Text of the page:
Astronomy Picture of the Day
August 21, 2014

More North Polar Layering
More North Polar Layering

Credits: NASA/JPL/Arizona State University (ASU) - Credits for the additional process. and color.: Dr Paolo C. Fienga/Lunar Explorer Italia/IPF

In this VIS image, taken by the NASA - Mars Odyssey Orbiter on May, 26th, 2014, and during its 55.224th orbit around the Red Planet, we can see another relatively large portion of the Layering (---> North Polar Layered Deposits - or "NPLD", for short) located near (and all around) the North Polar Cap.

The lack of Impact Craters, which, as you know, is a characteristic of these Polar Regions (as well as it is a reliable evidence of the - relative - age of a Region), proves, once again, that these Areas are, from a Geological point of view, quite "young" and therefore subject to (several) on-going Geophysical Processes (and, of course, Weather-related Processes) that make them change their visual appearance almost continuosly

Latitude (centered): 82,3714° North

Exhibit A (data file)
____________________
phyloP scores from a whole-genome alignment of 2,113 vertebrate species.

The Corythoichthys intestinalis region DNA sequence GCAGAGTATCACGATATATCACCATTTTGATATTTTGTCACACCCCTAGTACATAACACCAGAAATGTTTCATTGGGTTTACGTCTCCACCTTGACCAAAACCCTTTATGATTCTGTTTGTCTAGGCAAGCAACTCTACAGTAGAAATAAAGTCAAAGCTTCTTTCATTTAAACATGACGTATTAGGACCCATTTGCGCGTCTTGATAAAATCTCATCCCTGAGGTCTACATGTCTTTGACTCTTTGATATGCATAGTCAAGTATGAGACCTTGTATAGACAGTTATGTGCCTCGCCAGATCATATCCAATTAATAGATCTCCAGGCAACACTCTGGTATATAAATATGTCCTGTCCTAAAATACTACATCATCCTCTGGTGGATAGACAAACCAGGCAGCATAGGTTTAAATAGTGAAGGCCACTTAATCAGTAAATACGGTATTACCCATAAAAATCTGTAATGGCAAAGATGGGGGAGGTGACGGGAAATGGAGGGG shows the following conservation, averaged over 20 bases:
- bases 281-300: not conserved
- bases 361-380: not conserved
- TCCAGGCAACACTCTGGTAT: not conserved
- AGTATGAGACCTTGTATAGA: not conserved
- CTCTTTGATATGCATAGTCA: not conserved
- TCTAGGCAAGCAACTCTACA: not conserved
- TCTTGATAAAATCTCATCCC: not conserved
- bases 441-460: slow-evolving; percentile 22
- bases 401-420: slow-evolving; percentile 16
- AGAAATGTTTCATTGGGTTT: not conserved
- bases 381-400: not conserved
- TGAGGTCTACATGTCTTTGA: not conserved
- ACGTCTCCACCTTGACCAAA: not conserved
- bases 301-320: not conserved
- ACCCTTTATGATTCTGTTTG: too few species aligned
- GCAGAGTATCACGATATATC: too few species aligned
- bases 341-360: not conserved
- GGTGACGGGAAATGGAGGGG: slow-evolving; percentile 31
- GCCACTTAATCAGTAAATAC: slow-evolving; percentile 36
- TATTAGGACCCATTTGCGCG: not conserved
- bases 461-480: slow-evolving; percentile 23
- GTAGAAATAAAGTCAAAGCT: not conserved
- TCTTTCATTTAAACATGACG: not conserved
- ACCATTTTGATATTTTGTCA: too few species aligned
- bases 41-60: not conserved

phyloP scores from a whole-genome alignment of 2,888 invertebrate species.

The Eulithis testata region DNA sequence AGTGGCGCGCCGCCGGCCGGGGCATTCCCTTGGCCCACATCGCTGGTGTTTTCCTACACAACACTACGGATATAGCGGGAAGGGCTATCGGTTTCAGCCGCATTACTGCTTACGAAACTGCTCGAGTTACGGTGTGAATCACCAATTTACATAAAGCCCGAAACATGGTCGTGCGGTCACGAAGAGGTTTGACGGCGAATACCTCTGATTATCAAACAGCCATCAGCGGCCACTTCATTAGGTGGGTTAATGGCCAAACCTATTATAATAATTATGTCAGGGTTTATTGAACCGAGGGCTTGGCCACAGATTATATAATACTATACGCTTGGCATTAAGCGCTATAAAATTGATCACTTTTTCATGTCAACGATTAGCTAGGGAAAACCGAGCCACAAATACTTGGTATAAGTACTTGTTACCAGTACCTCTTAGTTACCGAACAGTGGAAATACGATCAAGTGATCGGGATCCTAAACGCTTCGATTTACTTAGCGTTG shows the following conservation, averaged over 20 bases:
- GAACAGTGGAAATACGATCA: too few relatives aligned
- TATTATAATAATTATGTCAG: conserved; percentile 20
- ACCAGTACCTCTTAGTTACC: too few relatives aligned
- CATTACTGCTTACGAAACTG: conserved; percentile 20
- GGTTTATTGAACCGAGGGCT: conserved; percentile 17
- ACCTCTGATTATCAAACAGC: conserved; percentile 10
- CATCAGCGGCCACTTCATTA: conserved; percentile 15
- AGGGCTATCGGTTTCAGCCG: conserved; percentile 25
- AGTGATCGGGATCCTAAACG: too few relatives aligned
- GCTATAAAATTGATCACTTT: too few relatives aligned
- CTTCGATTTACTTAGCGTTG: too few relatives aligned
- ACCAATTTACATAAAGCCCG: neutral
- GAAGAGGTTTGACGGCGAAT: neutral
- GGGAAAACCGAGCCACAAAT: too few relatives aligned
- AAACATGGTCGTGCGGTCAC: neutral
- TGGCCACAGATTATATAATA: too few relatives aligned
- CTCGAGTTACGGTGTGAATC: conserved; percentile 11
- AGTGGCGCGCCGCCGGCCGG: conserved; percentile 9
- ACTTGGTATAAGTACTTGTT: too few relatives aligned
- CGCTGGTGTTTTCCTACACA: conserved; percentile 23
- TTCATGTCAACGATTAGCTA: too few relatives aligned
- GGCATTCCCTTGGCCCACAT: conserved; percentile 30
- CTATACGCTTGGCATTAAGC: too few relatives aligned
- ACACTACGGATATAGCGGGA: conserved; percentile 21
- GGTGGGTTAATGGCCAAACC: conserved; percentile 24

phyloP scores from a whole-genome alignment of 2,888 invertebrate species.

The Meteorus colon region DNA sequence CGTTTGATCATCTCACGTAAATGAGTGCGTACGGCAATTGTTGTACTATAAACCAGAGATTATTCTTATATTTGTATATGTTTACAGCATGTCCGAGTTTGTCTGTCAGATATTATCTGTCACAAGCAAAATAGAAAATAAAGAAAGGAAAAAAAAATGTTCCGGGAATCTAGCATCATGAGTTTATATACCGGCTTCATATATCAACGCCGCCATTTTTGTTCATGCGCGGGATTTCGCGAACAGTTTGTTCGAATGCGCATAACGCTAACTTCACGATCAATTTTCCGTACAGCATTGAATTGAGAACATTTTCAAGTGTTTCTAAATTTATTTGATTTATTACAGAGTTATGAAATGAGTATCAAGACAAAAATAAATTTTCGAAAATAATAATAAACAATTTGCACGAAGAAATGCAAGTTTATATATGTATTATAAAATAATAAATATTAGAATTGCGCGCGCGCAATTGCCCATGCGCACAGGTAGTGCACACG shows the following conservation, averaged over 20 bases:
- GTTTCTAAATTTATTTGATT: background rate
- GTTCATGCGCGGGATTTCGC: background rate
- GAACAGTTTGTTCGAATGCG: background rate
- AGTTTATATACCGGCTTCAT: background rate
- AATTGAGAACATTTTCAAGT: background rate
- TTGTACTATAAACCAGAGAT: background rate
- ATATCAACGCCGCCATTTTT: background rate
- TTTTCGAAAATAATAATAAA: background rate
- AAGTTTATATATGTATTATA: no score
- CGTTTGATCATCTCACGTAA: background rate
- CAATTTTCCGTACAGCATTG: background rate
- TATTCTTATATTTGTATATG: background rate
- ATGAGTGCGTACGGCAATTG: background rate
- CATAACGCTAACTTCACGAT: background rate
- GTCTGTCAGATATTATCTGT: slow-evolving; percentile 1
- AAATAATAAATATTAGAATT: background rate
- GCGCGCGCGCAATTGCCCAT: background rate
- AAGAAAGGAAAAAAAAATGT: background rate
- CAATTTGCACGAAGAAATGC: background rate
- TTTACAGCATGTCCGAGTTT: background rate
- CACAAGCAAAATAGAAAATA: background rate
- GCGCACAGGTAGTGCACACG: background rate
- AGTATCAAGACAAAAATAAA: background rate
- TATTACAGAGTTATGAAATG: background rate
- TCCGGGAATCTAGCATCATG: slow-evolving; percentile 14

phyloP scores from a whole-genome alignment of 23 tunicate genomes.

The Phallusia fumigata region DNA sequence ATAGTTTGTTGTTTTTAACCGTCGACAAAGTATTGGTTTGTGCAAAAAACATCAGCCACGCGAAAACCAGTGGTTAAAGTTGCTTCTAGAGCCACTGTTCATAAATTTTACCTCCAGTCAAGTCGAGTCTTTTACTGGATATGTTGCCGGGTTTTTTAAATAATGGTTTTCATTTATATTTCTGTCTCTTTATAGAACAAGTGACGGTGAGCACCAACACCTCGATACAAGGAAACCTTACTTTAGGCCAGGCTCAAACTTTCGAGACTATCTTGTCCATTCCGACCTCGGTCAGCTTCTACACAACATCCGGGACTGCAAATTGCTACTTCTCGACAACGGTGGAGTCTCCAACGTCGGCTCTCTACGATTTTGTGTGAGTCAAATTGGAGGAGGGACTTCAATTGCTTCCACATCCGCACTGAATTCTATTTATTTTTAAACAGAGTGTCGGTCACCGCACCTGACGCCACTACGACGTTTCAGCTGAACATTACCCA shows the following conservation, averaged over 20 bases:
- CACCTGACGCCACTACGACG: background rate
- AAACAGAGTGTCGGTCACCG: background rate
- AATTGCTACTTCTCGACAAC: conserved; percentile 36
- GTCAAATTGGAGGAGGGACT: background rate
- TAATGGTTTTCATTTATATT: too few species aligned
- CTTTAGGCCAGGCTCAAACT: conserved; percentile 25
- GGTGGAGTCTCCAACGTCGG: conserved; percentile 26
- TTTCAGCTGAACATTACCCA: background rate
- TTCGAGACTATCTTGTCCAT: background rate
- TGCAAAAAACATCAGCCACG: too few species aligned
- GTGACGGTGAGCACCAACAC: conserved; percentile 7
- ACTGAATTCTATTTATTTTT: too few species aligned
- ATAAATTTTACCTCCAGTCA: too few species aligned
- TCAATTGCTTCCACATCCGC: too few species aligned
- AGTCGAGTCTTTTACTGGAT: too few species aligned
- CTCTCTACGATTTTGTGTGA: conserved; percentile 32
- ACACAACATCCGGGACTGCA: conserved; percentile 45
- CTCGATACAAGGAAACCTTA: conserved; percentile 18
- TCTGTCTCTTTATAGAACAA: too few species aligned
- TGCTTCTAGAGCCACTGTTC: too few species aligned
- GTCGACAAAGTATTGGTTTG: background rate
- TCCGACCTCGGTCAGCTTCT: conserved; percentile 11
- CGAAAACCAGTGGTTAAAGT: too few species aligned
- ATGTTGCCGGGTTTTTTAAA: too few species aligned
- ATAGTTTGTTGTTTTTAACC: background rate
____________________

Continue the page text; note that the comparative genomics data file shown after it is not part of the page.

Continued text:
Longitude (centered): 287,8560° East
Instrument: VIS

This image (which is a crop taken from an Original Mars Odyssey Orbiter b/w and Map-Projected frame published on the NASA - Planetary Photojournal with the ID n. PIA 18677) has been additionally processed, magnified to aid the visibility of the details, contrast enhanced and sharpened, Gamma corrected and then colorized in Absolute Natural Colors (such as the colors that a human eye would actually perceive if someone were onboard the NASA - Mars Odyssey Orbiter and then looked down, towards the Surface of Mars), by using an original technique created - and, in time, dramatically improved - by the Lunar Explorer Italia Team.

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